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Perla v. Jung

A-4344-06T3 (N.J. Super. App. Div. 2008) (Unpublished)

CONTRACTS; INTERPRETATION — Where contrary interpretations of an agreement’s provisions is possible, summary judgment is not appropriate to decide whether a provision in the agreement is ambiguous or not.

A developer entered into a contract to buy property with the intention of constructing an eighty apartment residential building. Rezoning was essential to the plan to develop the property. Pursuant to the contract, a $300,000 deposit was in escrow. The contract contained the following provision:

Article 13 titled “PRECONDITIONS TO CLOSING” read as follows: “13.01 Notwithstanding anything to the contrary contained in this Agreement, this Agreement shall have no force and effect and not be binding on Purchaser unless and until the following conditions (collectively, ‘Preconditions to Closing’) are satisfied.

(i) Seller will introduce Buyer to the [municipality’s] Land Use Authority to confirm and verify Buyer obtaining from the Authority the necessary permissions to build the aforementioned 80 apartment units… .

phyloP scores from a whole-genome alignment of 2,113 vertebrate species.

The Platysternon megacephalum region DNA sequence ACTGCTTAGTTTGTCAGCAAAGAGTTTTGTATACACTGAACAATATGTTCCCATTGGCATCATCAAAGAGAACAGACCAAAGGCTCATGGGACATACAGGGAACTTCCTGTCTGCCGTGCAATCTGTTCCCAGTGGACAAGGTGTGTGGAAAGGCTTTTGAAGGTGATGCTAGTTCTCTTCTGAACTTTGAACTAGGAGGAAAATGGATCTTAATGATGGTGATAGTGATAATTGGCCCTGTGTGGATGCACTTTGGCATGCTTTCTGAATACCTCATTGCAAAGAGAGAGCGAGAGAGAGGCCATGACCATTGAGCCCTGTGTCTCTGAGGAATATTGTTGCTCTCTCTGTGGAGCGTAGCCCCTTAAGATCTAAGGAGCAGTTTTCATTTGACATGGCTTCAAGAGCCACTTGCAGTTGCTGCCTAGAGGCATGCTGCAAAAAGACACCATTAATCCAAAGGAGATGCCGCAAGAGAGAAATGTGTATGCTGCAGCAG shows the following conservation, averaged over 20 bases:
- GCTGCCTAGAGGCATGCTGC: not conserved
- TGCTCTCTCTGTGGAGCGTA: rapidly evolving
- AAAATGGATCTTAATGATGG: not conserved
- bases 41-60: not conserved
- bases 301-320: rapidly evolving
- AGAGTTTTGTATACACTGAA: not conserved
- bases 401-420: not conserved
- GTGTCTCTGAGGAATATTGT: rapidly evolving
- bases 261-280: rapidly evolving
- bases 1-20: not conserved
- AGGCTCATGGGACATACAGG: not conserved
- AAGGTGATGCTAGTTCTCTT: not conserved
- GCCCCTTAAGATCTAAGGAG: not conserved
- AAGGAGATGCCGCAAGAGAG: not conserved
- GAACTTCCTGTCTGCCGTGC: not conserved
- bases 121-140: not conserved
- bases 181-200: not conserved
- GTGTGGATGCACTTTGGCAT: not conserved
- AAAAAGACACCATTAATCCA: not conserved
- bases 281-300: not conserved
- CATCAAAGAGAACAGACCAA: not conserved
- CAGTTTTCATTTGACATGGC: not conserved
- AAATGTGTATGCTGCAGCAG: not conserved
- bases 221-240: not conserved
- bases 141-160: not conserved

If any of the Preconditions to Closing do not occur, then Purchaser, upon written notice to Seller, may terminate this Agreement and receive the return of the Deposit and the parties shall have no further obligations to each other hereunder.”

At some point after the developer initiated contacts with the authority, he learned that the municipality would not rezone the property. Subsequently, the seller demanded performance of the contract, while the developer declared the contract terminated and sought return of its deposit. The developer filed suit for return of the $300,000 and the seller counterclaimed, claiming the deposit as liquidated damages for the developer’s refusal to close title.

The lower court granted summary judgment to the developer, holding that the governing contract was unambiguous as to the approval of re-zoning as a precondition to enforcement of the contract, thereby entitling the developer to the return of the initial deposit. The seller appealed.

The Appellate Division reversed and remanded, for trial, the issue of the intent and understanding of the parties prior to the final executed contract. The Court did not agree that the contract was unambiguous, but held that a contrary interpretation as to the re-zoning was possible. Specifically, the Court said that it could be construed that securing a municipal approval was not a condition of the executed contract and that the seller was obligated only to “assist” and introduce the developer to the municipal officials making the decision on the rezoning.

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